I created a year long program called Word Works Daily, and I made it with the intent of engaging students with what they see. It’s very colorful, has lots of student-friendly images, and has fonts and text sizes that kids can see easily. If you’d like to see what this program looks like, you can get a five day free trial HERE.
Tip Takeaway: Use images and clip art on screen to catch students’ eyes.
Classroom Video Strategy #4: Use Rewards
In my regular classroom, I use many different rewards: table points, sticker cards, and a prize box. Our virtual classrooms need rewards too, but don’t worry. I’ve got your back! I created a Free bundle for Virtual Classroom Rewards you can get HERE. There are five free rewards that will engage students through video.
- Make a Masterpiece – You have pieces to an incredible picture that you put together as you go through your lesson. Students are engaged to see the end result.
- Giggle Box – Template to create a box of jokes you can pull out during your lesson. As students complete tasks or you’re ready to transition, you can say, “It’s time to pull a joke from the giggle box!” I’ve included two pages of jokes, and you can absolutely add more. This one is my favorite!
- Silly Face Challenge – This uses a set of cards with silly faces. During your lesson, you can pull a card and challenge your students to make that face.
- Silly Sound Library – This is a digital tool you’ll pull up on your computer screen. Your class chooses a number, and when you press the number it plays a silly sound.
- Cheer Choice Board – You can use cheers as virtual rewards. If you make them fun, your students will work for the chance to do their cheer together.
Tip Takeaway: Virtual rewards can be free, fun, and motivational!
Classroom Video Strategy #5: Use Props, Toys, and Costumes
This may not be an easy fit for your personality, but let me encourage you, primary teacher to primary teacher, to give it a try. If students know you might show up in an unexpected way, can’t you just imagine their anticipation to get the lesson started and see what you look like each day?
Here are some ways you can try it. While you’re teaching, you could pretend to drop something, and when you raise back up, what if you had put on a silly hat? If they never know what to expect on the screen, they won’t want to look away and miss something.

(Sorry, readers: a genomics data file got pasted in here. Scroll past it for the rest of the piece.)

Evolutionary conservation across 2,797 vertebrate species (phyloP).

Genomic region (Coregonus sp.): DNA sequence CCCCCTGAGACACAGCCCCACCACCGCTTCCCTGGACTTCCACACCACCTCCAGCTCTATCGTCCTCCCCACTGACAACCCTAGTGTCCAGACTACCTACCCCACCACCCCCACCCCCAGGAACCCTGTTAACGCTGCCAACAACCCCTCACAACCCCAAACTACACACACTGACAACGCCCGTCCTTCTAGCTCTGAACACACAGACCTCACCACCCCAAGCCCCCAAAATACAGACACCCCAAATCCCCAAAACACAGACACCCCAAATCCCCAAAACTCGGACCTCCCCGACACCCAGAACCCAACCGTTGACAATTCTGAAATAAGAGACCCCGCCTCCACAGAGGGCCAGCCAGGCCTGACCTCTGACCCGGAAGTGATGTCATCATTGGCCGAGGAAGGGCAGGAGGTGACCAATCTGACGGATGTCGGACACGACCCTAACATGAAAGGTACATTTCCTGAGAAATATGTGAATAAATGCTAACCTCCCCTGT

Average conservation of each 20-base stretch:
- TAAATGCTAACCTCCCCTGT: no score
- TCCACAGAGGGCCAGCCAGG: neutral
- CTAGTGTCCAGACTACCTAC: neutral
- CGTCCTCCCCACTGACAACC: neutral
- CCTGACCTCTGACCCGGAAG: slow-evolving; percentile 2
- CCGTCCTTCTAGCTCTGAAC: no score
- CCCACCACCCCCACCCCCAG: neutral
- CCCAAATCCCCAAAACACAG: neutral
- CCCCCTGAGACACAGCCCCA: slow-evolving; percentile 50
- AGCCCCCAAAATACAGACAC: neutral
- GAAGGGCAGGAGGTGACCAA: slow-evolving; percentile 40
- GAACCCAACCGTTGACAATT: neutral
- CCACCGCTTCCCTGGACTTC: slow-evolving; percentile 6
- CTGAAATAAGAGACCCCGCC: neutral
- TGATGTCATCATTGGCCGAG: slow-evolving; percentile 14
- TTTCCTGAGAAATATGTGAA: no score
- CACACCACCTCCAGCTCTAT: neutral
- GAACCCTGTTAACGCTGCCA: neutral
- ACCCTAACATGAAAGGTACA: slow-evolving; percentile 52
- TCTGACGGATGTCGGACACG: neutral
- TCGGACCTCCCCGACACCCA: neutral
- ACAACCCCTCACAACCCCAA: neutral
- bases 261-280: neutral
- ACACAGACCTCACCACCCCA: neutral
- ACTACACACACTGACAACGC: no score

Another idea is to bring Sneaky Friends. Every day, you can have a Sneaky Friend that will sneak on camera during the lesson. The friend won’t talk or make a sound. Students will only see it if they are paying close attention.
The Happy Bag, which is a reward I use with my students on special occasions, can also work virtually. The template is included in today’s download, or you can find it HERE. You can gather items your students will like to see and show them when students are engaging well.
Tip Takeaway: Embrace your peppy, fun-loving side and help your students stay engaged.
Bonus Strategy: Secret Password or Mission
One of my concerns about this school year is for the children who watch the recorded videos and don’t attend live. How can I be sure they have done that? Here’s one way! I’m going to embed a secret password in the lesson they will send to me at the end. I won’t put it on the screen, so they won’t be able to see it by skimming the video.
One suggestion is to have several parts to the password. You could tell them one letter at intervals during your lesson so that the only way they can give you the password is if they listen to the entire lesson. This could also be adapted to colors, shapes, or whatever you choose.
For extra motivation, give students who successfully provide you this password some sort of prize. It could be one of the virtual rewards or being entered in a drawing the next day to win a real prize that you send with their work packets or tool kits.
Tip Takeaway: A mission that lasts through an entire lesson is a great way to make sure students listen to all of your instruction time.
You can do it!
Ready for the Video Handbook download? Here you go!
Video is going to be vital to many of our classrooms this year, and you are capable of using it successfully. With these strategies and your own sprinkle of awesome, your students can learn content and make good memories with you this year with your engaging classroom video.
If you’d like to join a community of primary teachers who can relate and provide suggestions any time, head over HERE to the Primary Teacher Friends Facebook group!
See you next time, difference maker!